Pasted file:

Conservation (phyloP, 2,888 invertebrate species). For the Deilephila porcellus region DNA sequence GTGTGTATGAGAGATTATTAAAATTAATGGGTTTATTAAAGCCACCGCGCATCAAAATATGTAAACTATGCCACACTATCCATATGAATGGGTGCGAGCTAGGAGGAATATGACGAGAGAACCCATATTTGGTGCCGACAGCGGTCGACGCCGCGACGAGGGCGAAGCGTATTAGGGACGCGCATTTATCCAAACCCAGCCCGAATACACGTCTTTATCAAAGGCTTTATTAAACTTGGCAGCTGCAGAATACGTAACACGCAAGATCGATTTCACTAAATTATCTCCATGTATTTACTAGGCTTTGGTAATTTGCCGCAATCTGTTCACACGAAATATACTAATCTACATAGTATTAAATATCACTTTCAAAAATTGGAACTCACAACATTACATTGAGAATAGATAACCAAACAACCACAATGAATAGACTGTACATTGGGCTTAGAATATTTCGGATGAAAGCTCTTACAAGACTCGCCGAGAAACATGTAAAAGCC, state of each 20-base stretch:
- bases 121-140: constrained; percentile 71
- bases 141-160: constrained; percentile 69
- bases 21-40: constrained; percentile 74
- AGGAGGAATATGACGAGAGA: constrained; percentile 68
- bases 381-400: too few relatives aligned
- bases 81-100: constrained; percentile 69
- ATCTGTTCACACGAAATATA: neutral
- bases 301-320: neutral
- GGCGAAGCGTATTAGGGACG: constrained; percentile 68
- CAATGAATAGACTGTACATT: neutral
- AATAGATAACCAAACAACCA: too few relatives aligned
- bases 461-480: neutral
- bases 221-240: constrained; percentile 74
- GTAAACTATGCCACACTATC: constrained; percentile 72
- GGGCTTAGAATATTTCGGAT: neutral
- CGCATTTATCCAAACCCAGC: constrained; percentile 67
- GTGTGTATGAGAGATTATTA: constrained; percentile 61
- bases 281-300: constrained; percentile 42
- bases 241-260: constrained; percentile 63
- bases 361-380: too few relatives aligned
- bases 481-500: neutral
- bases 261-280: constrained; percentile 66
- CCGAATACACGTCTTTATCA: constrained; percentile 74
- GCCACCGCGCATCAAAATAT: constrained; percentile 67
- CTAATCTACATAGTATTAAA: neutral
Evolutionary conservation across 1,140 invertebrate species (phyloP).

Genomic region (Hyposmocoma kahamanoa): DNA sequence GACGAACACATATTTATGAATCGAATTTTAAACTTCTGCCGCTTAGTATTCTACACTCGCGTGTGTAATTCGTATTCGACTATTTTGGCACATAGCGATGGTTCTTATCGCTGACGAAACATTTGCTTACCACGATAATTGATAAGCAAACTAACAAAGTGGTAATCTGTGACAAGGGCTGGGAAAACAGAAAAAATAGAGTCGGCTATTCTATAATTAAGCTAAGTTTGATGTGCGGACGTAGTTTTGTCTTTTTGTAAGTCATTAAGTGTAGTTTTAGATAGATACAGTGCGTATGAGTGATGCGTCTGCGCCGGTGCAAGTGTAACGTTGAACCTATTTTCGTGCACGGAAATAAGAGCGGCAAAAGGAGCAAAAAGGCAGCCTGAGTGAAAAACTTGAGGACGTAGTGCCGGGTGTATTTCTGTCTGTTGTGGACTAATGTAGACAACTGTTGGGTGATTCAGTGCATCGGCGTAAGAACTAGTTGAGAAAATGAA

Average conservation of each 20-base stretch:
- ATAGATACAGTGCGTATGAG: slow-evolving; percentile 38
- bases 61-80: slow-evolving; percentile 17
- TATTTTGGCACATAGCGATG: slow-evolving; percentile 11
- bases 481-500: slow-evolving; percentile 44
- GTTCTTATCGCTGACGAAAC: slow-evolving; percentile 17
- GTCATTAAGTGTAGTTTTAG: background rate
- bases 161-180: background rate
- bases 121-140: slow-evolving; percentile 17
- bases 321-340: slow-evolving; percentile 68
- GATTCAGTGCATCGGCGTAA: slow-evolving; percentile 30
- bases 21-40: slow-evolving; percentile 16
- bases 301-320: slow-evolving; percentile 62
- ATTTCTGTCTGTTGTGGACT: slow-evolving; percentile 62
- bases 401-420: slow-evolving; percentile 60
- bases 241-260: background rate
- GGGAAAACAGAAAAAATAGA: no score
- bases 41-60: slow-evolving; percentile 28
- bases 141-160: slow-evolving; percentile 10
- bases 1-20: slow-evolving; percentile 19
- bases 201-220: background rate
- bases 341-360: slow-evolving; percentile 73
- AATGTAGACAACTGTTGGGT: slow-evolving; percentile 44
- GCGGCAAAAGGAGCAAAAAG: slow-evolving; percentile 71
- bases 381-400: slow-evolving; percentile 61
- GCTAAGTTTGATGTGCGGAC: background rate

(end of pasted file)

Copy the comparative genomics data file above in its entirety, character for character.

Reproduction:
Conservation (phyloP, 2,888 invertebrate species). For the Deilephila porcellus region DNA sequence GTGTGTATGAGAGATTATTAAAATTAATGGGTTTATTAAAGCCACCGCGCATCAAAATATGTAAACTATGCCACACTATCCATATGAATGGGTGCGAGCTAGGAGGAATATGACGAGAGAACCCATATTTGGTGCCGACAGCGGTCGACGCCGCGACGAGGGCGAAGCGTATTAGGGACGCGCATTTATCCAAACCCAGCCCGAATACACGTCTTTATCAAAGGCTTTATTAAACTTGGCAGCTGCAGAATACGTAACACGCAAGATCGATTTCACTAAATTATCTCCATGTATTTACTAGGCTTTGGTAATTTGCCGCAATCTGTTCACACGAAATATACTAATCTACATAGTATTAAATATCACTTTCAAAAATTGGAACTCACAACATTACATTGAGAATAGATAACCAAACAACCACAATGAATAGACTGTACATTGGGCTTAGAATATTTCGGATGAAAGCTCTTACAAGACTCGCCGAGAAACATGTAAAAGCC, state of each 20-base stretch:
- bases 121-140: constrained; percentile 71
- bases 141-160: constrained; percentile 69
- bases 21-40: constrained; percentile 74
- AGGAGGAATATGACGAGAGA: constrained; percentile 68
- bases 381-400: too few relatives aligned
- bases 81-100: constrained; percentile 69
- ATCTGTTCACACGAAATATA: neutral
- bases 301-320: neutral
- GGCGAAGCGTATTAGGGACG: constrained; percentile 68
- CAATGAATAGACTGTACATT: neutral
- AATAGATAACCAAACAACCA: too few relatives aligned
- bases 461-480: neutral
- bases 221-240: constrained; percentile 74
- GTAAACTATGCCACACTATC: constrained; percentile 72
- GGGCTTAGAATATTTCGGAT: neutral
- CGCATTTATCCAAACCCAGC: constrained; percentile 67
- GTGTGTATGAGAGATTATTA: constrained; percentile 61
- bases 281-300: constrained; percentile 42
- bases 241-260: constrained; percentile 63
- bases 361-380: too few relatives aligned
- bases 481-500: neutral
- bases 261-280: constrained; percentile 66
- CCGAATACACGTCTTTATCA: constrained; percentile 74
- GCCACCGCGCATCAAAATAT: constrained; percentile 67
- CTAATCTACATAGTATTAAA: neutral
Evolutionary conservation across 1,140 invertebrate species (phyloP).

Genomic region (Hyposmocoma kahamanoa): DNA sequence GACGAACACATATTTATGAATCGAATTTTAAACTTCTGCCGCTTAGTATTCTACACTCGCGTGTGTAATTCGTATTCGACTATTTTGGCACATAGCGATGGTTCTTATCGCTGACGAAACATTTGCTTACCACGATAATTGATAAGCAAACTAACAAAGTGGTAATCTGTGACAAGGGCTGGGAAAACAGAAAAAATAGAGTCGGCTATTCTATAATTAAGCTAAGTTTGATGTGCGGACGTAGTTTTGTCTTTTTGTAAGTCATTAAGTGTAGTTTTAGATAGATACAGTGCGTATGAGTGATGCGTCTGCGCCGGTGCAAGTGTAACGTTGAACCTATTTTCGTGCACGGAAATAAGAGCGGCAAAAGGAGCAAAAAGGCAGCCTGAGTGAAAAACTTGAGGACGTAGTGCCGGGTGTATTTCTGTCTGTTGTGGACTAATGTAGACAACTGTTGGGTGATTCAGTGCATCGGCGTAAGAACTAGTTGAGAAAATGAA

Average conservation of each 20-base stretch:
- ATAGATACAGTGCGTATGAG: slow-evolving; percentile 38
- bases 61-80: slow-evolving; percentile 17
- TATTTTGGCACATAGCGATG: slow-evolving; percentile 11
- bases 481-500: slow-evolving; percentile 44
- GTTCTTATCGCTGACGAAAC: slow-evolving; percentile 17
- GTCATTAAGTGTAGTTTTAG: background rate
- bases 161-180: background rate
- bases 121-140: slow-evolving; percentile 17
- bases 321-340: slow-evolving; percentile 68
- GATTCAGTGCATCGGCGTAA: slow-evolving; percentile 30
- bases 21-40: slow-evolving; percentile 16
- bases 301-320: slow-evolving; percentile 62
- ATTTCTGTCTGTTGTGGACT: slow-evolving; percentile 62
- bases 401-420: slow-evolving; percentile 60
- bases 241-260: background rate
- GGGAAAACAGAAAAAATAGA: no score
- bases 41-60: slow-evolving; percentile 28
- bases 141-160: slow-evolving; percentile 10
- bases 1-20: slow-evolving; percentile 19
- bases 201-220: background rate
- bases 341-360: slow-evolving; percentile 73
- AATGTAGACAACTGTTGGGT: slow-evolving; percentile 44
- GCGGCAAAAGGAGCAAAAAG: slow-evolving; percentile 71
- bases 381-400: slow-evolving; percentile 61
- GCTAAGTTTGATGTGCGGAC: background rate